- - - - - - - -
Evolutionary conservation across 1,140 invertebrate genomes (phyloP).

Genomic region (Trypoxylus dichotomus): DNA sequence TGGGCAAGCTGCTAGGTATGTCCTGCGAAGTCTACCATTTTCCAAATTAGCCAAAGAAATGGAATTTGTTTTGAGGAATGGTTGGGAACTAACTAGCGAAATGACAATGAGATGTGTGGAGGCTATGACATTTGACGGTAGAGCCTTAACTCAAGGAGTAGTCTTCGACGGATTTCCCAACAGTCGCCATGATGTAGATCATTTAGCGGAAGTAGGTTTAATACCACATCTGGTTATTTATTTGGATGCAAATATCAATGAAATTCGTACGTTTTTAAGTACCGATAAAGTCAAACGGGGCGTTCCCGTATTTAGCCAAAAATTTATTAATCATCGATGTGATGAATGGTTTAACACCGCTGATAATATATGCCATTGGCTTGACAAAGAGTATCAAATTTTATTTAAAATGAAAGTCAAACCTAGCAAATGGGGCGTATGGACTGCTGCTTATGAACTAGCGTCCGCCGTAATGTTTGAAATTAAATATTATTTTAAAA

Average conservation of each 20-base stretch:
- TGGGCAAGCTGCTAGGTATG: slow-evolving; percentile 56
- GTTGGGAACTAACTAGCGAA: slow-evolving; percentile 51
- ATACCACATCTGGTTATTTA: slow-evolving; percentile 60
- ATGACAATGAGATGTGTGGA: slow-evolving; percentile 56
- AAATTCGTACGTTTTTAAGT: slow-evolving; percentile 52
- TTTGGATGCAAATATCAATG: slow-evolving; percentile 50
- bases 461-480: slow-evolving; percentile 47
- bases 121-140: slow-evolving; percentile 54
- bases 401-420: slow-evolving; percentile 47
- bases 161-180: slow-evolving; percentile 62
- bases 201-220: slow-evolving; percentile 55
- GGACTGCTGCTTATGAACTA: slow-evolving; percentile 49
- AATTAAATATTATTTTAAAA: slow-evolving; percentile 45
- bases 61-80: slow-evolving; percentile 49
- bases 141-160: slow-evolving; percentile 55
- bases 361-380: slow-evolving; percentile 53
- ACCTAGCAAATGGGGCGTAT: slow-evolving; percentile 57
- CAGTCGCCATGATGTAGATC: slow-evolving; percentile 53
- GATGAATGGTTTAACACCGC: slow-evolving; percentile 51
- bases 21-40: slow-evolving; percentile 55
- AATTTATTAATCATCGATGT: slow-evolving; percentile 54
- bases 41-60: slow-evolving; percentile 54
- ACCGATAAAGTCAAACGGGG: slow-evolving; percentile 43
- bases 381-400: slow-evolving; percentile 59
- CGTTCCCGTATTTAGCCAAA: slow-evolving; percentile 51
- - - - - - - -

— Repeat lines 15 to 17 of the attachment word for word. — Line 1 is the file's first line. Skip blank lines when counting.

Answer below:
- GGACTGCTGCTTATGAACTA: slow-evolving; percentile 49
- AATTAAATATTATTTTAAAA: slow-evolving; percentile 45
- bases 61-80: slow-evolving; percentile 49